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TV To Sports: The Bucks Stop Here
William Taaffe
February 24, 1986
The networks say they no longer can afford to pay high rights fees, and the sports world could soon be the poorer for it
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February 24, 1986

Tv To Sports: The Bucks Stop Here

The networks say they no longer can afford to pay high rights fees, and the sports world could soon be the poorer for it

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Rising Rights Fees: NFL

Years

Millions of dollars

'70

50

'71

50

'72

50

'73

50

'74

60

'75

60

'76

60

'77

60

'78

170

'79

170

'80

170

'81

170

'82

200

'83

300

'84

400+

'85

400+

Source: Broadcasting Magazine

There's a dagger aimed at the hearts of the NFL, major league baseball, the Sugar Bowl, the Kentucky Derby and other sports leagues and events we've come to know and love. The dagger isn't drugs or alcohol or under-the-table payments to college athletes. It is the financial problems besetting network television, the sugar daddy that has allowed owners, promoters and athletes to reap fortunes that 20 years ago would have seemed unfathomable. All of a sudden things are changing.

In 1985 the three networks lost $45 million on the NFL. NBC Sports stood to lose $15 million overall before deferring some rights payments until this year. CBS Sports, largely on the strength of NBA and NCAA basketball tournament telecasts, made a narrow profit of $10 million, although it lost $15 million on the NFL. ABC Sports, mainly because of its deal with the NFL, ran a staggering $30 to $50 million in the red, this following a record $70 million profit in the Olympic year of 1984—in short, a $100 million-plus Wrong Way Corrigan.

After years of paying ever-increasing millions for the rights to broadcast sports events, the networks now say that the gravy train has ground to a halt. The party's over. Some sports will have to live with less or take a walk, a situation fraught with peril for owners, athletes and fans, who may be asked to pay more for tickets if the TV spigot taps out.

Here's a synopsis of the turmoil:

•Last year, Capital Cities Communications, a media conglomerate renowned for its lean, bottom-line management approach, bought ABC. Out of the sports division he had led for 25 years went Roone Arledge. In as the division's president came Dennis Swanson, a former marine and sportscaster who said that ABC Sports will be "looking for relief on all rights contracts it negotiates. Swanson leaves open the possibility that Monday Night Football may be canceled after next season, and he is also paring costs in other ways (see box, page 27).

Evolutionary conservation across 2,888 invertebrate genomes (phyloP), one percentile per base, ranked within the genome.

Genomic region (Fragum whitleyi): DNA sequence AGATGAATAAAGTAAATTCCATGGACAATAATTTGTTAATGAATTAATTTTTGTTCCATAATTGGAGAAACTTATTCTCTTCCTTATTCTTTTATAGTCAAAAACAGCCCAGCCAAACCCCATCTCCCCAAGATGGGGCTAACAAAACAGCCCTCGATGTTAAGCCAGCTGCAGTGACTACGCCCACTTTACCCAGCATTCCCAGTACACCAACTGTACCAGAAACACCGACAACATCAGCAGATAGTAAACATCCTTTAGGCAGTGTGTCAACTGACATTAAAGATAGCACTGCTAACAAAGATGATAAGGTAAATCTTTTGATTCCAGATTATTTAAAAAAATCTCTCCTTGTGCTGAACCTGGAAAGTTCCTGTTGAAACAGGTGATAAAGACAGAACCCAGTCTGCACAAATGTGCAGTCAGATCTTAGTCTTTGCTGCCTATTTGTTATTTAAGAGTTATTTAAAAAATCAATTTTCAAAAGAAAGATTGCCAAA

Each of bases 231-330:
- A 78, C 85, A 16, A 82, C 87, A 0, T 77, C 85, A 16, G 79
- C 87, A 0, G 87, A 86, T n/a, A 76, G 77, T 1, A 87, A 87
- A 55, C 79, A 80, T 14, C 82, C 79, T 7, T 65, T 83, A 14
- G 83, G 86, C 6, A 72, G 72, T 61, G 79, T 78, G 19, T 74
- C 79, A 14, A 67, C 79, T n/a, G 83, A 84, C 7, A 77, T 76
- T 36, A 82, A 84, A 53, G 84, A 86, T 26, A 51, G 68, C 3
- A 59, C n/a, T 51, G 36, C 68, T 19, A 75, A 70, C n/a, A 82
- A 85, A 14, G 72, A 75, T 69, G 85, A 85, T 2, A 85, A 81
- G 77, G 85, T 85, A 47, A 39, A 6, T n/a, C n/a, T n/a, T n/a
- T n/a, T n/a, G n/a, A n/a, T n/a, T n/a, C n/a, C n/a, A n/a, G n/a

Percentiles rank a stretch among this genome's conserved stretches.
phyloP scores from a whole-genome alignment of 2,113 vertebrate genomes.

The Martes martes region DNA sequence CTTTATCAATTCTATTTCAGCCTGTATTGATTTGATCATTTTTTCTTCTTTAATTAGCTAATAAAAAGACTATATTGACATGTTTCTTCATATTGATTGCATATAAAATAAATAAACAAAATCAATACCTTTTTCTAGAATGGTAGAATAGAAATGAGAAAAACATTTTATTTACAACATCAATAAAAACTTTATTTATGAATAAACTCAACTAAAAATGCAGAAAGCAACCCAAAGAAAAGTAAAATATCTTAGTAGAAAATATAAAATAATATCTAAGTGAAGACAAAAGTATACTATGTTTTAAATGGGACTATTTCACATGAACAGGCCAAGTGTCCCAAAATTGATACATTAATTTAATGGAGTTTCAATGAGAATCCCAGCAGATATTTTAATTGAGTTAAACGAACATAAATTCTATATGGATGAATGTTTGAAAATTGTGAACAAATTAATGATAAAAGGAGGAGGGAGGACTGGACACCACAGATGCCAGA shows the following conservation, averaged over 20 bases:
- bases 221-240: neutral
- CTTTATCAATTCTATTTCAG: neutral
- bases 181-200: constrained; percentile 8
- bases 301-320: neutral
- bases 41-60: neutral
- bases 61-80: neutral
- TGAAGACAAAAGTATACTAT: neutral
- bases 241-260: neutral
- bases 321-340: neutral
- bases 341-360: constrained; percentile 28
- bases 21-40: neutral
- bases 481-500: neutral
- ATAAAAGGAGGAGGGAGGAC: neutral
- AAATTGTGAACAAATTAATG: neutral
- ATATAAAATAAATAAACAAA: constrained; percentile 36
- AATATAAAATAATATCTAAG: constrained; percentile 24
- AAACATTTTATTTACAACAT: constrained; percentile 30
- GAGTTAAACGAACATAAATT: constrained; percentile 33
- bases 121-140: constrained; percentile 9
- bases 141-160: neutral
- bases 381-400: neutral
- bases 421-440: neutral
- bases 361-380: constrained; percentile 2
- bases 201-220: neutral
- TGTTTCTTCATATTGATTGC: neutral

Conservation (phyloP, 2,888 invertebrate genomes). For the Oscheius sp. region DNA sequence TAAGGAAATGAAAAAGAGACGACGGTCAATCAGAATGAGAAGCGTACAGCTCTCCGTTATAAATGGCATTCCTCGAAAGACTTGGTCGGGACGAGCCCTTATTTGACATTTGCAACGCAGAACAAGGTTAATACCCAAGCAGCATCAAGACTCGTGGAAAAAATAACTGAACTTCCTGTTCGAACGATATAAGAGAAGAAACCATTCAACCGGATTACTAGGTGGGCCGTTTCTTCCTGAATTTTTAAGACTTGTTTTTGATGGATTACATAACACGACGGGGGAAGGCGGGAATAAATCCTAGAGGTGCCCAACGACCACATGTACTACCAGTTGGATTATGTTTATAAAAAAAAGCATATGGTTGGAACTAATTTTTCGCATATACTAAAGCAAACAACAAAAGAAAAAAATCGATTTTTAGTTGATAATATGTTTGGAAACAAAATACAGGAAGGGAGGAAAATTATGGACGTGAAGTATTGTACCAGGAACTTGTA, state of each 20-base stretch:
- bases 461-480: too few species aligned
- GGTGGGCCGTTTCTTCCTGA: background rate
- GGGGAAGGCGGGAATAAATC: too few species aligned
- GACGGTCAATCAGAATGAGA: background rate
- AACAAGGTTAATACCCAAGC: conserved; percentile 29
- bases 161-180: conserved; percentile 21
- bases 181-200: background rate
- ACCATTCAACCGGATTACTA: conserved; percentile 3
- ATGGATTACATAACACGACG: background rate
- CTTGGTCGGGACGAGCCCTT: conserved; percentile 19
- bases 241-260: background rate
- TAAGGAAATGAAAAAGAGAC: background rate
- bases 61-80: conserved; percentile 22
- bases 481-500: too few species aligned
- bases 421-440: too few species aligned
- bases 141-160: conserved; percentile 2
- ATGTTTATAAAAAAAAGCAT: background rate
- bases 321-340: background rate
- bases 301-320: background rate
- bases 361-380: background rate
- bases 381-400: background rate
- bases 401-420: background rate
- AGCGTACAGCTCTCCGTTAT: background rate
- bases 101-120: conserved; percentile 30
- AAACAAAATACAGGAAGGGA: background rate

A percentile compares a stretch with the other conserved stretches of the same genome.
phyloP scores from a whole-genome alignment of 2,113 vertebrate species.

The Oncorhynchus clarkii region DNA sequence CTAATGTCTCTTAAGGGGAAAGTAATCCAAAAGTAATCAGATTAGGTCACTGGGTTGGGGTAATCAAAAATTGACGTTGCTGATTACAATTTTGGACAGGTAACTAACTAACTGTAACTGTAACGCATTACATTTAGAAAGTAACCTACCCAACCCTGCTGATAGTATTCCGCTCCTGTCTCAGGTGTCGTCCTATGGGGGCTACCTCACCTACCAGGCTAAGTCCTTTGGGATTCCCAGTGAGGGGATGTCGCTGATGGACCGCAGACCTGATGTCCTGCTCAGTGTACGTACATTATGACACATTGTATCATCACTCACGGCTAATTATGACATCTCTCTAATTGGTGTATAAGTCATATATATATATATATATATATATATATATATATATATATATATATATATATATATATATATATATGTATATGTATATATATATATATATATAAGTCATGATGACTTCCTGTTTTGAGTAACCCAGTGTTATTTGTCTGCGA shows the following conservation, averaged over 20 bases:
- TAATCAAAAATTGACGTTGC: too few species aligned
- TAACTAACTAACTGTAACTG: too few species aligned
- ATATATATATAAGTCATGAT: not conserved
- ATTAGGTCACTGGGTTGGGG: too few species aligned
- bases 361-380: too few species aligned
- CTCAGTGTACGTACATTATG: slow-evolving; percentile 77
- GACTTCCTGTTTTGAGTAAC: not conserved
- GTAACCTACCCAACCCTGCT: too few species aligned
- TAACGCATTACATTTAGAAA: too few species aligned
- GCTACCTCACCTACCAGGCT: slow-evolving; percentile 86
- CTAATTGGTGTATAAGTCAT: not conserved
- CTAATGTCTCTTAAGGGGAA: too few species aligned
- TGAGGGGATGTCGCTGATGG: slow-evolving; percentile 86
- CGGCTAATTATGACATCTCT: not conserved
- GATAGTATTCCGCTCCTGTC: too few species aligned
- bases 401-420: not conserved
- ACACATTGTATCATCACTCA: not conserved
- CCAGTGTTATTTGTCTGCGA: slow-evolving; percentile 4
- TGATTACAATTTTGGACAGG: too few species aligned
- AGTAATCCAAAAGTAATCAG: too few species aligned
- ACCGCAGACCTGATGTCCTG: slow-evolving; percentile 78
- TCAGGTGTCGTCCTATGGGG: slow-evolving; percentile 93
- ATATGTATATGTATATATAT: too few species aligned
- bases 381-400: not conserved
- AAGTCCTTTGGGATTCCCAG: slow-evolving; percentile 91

NFL commissioner Pete Rozelle, sobered by the harsher climate and faced with a lawsuit from the USFL that challenges the NFL's right to have its games televised on all three networks, is examining such TV alternatives as syndication and pay cable for 1987 and beyond. A month ago Rozelle said he expected a modest increase over the average $414 million per year—$65 million per team—the networks now pay the NFL when a new package is negotiated next year. Today, he won't go even that far.

•Last September, NBC, CBS and ABC all low-balled the Seoul Olympic Organizing Committee, which once expected to get as much as $1 billion for the U.S. TV rights to the 1988 Summer Games. NBC's winning bid was an unexpectedly modest $300 million (with the possibility of more under a revenue-sharing arrangement), and even at that price the network could lose millions.

•Last year, ABC's award-winning SportsBeat with Howard Cosell followed American Sportsman to the undertakers. CBS jettisoned the Belmont Stakes, the third leg of horse racing's Triple Crown. On Feb. 4, ABC refused to renew the Gator Bowl, and its coverage of the Sugar Bowl may end after 1987.

•Other traditional events may fade from network screens within a few years, predict sports presidents Arthur Watson of NBC and Peter Lund of CBS. Possible casualties: major horse races, auto races, including the Daytona 500, other postseason college football games such as the Peach and Fiesta bowls and regular-season college football packages.

Network sports programming has become less profitable largely because demand among advertisers for commercial time on those telecasts has slackened considerably. In the past, the networks paid big money for the rights to broadcast sports events because they could pass the costs along to advertisers who were only too willing to shell out, say, $185,000 for a 30-second commercial on Monday Night Football. Network salesmen snapped their fingers and the advertisers came running. But now, suddenly, the networks have to beg Madison Avenue to buy time—and often at considerably reduced prices.

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